Memories of a sports writer

I’m often asked (OK, once in a great while),what kind of athlete I was when I was a kid.

When you write about sports, thus insinuating that you know a lot about sports, people can be taken aback.

When I’m asked about my past exploits in sports, it usually goes something like this: “Lutz, you think you’re an expert. What did you ever do in sports, ya bum?”

Well, I was far from being a standout. I played a lot of baseball and basketball as a kid and I made a lot of baseball All-Star teams. I was a pretty good pitcher/infielder as a kid, but eventually just a pitcher. I was a good enough hitter, though, to bat in the middle of the lineup of most of my youth teams. I hit some balls out of the park, though not many.

I pitched in high school at Derby and had a pretty good senior season. I shut out Campus, 5-0. I often tell people that’s the highlight of my high school athletic career. It’s not the best highlight in the world, but at least it’s a highlight.

I learned to shoot a basketball from a young age and because of the many, many, many hours I spent in my backyard shooting a basketball. My dad put up a makeshift goal and I would pound the basketball on the grass until there was no grass. The hard dirt provided a good surface.

Trouble is, I never bothered to play much defense. I blame my friend Doug Baber for that. We often played two-on-two games together and Baber was a relentless defender. He loved playing defense; actually got something out of it. I never understood but I was more than willing to let him do the dirty work as long as he fed me the basketball for most of the shots.

He went on to have a solid high school basketball career because of his willingness to play hard and defend. Meanwhile, I rarely played because of my unwillingness to play hard and defend. Funny how that works.

But I was always a decent pick-up basketball player after high school because I could shoot. And there are no coaches for pick-up teams, so nobody was screaming and yelling at me because of my porous defense, although I’m sure my teammates wanted to.

I didn’t play much football. I went out for the junior high team in eighth or ninth grade and they stuck me on the line to block people. I quickly decided that was no fun, so I quit. I hate it now that I quit because I don’t believe in quitting. But I quit then. I was a quitter. It’s painful to admit such a fallacy, but I think it’s important to express my somewhat weak nature during my junior high (they call it middle school now) days.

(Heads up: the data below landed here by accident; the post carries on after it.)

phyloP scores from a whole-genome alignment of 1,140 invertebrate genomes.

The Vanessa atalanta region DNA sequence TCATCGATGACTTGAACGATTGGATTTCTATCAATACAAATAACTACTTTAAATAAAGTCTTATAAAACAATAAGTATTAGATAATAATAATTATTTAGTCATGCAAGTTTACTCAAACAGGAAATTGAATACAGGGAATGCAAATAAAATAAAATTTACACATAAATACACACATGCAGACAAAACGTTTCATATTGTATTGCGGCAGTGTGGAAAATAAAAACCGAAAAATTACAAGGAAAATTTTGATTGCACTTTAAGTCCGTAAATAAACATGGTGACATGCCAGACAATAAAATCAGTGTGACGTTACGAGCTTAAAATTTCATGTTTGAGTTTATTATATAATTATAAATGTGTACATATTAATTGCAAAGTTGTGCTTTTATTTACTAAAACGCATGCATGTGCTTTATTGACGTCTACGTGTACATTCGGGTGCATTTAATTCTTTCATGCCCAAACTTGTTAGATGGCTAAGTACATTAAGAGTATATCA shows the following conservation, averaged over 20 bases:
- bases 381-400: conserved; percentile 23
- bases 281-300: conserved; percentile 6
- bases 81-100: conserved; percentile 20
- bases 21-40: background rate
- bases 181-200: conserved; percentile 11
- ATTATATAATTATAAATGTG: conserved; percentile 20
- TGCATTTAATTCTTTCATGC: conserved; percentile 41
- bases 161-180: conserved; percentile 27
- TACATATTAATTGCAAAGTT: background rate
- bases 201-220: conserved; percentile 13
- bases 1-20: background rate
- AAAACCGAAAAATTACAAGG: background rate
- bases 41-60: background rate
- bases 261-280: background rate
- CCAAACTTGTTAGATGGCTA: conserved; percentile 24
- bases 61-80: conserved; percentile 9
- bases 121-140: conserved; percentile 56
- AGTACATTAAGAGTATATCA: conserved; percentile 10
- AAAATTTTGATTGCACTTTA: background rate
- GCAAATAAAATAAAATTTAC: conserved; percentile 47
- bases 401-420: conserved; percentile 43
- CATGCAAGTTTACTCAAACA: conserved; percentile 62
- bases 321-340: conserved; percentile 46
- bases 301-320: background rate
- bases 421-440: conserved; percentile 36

Bowling was fun. I joined a league when I was in grade school and we competed at Derby Bowl every Saturday morning for a while. I kind of got the hang of it and was pretty good.

I never played golf as a kid and only dabbled in tennis. I didn’t start golfing until several years after high school and always wished I would have started earlier.

Tennis wasn’t my thing, but ping pong was. I could beat all of my friends and actually entered an intramural tournament at Wichita State when I was in college. I advanced pretty far, as I recall. For some reason, I was always good at putting spin on the ping-pong ball. Who knew?

I was never much for the winter sports because, well, who wants to go outdoors in the winter? I didn’t hunt or fish as a kid. I played baseball, basketball and some football. But it was mainly baseball and basketball and I can’t even imagine the amount of hours I spent playing, watching and being interested in those sports.

I loathed running, so track and field wasn’t my thing. I couldn’t jump very high or run very fast. And my motto has always been: If you can’t do something well, why do it? It’s taken me far in life.

So, next time you want to ask me what I did to make me think I’m some kind of sports guru, remember this blog. Because this is what I did. Exciting stuff.